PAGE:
Universal Health Care: Advantages and Types

Universal Health Care: Advantages and Types

Healthcare Tech Outlook | Tuesday, July 13, 2021

With no doctors or hospitals able to target and cater to richer clientele, universal health care equalizes service. As a result, everyone receives the same quality of treatment, resulting in a healthier workforce and a longer life expectancy.

FREMONT, CA: Universal health care is a wide word that refers to any action taken by a government to ensure that as many people as feasible have access to health care. Some governments do this by establishing minimum standards and rules, while others implement initiatives that benefit the entire community. The ultimate goal, however, is universal health coverage for all residents.

Advantages of Universal Health Care

On all sides of the aisle, universal health care is a contentious issue. It is critical to understand the advantages and disadvantages of a national program like universal health care, which are frequently highlighted.

  • The most obvious benefit of universal health care is that everyone has access to health insurance and medical services, and no one falls bankrupt due to medical fees.
  • Because the government sets prices for pharmaceuticals and services, universal health care decreases healthcare expenses for the entire economy at the federal level. In addition, because they are not required to interact with a slew of different healthcare businesses, doctors can cut administrative costs and recruit fewer people.
  • With no doctors or hospitals able to target and cater to richer clientele, universal health care also equalizes service. As a result, everyone receives the same quality of treatment, resulting in a healthier workforce and a longer life expectancy.
  • It can also contribute to a longer and healthier life and a reduction in societal inequality when a person enjoys universal health care from birth.

Types of Universal Health Care

Universal health care can be accomplished in one of three ways.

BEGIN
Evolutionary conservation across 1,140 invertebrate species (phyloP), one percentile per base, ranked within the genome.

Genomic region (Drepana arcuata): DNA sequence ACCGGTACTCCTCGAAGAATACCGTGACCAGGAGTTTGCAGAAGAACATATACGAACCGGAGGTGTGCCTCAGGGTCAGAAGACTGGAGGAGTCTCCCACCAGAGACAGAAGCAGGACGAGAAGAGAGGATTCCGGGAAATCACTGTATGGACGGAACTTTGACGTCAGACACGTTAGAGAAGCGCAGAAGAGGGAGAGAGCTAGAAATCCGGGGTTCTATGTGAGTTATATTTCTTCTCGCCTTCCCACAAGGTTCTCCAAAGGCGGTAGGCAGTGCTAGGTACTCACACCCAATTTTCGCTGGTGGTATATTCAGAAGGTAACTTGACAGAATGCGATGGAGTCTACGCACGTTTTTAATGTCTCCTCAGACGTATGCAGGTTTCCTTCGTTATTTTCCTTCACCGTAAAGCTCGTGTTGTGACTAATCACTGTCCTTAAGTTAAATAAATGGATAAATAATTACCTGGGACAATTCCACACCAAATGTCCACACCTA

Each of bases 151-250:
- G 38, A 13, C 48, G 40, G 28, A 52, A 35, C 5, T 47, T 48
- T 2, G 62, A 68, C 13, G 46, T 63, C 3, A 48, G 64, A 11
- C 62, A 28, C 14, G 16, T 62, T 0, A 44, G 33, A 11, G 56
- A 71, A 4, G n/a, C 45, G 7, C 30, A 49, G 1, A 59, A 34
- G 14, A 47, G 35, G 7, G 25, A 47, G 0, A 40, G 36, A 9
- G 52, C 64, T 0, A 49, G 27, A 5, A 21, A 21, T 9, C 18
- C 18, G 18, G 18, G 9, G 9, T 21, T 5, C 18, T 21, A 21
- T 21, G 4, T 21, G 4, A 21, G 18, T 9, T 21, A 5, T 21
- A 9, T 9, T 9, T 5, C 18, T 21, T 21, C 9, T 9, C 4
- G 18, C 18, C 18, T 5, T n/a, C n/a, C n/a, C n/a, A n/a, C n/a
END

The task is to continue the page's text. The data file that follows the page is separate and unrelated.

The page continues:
Socialized Medicine: In this scenario, the government would own all hospitals, and all doctors and nurses would be government employees. The National Health Service, or NHS, in the United Kingdom is an example of this type of system. It has proved to be one of the most cost-effective solutions throughout time. But, on the other hand, doctors and patients have fewer options when it comes to treatments and procedures.

Single-Payer System: The second choice is to adopt a single-payer system, such as that used in Canada. The government provides health insurance to everyone in a single-payer system, while doctor's offices and hospitals remain private enterprises or charities. This system gives consumers more options when it comes to doctors and hospitals and diverse approaches to care, but it is also more expensive than socialized medicine.

Private Insurance: The third system allows private insurance companies to operate but regulates them and requires everyone to acquire health insurance. Health insurance in Switzerland is regulated, and the Affordable Care Act, passed in 2010, is an attempt to establish a mandatory health insurance system in the United States. Consumer choice is the greatest under-regulated health insurance system, but they are also the most expensive.

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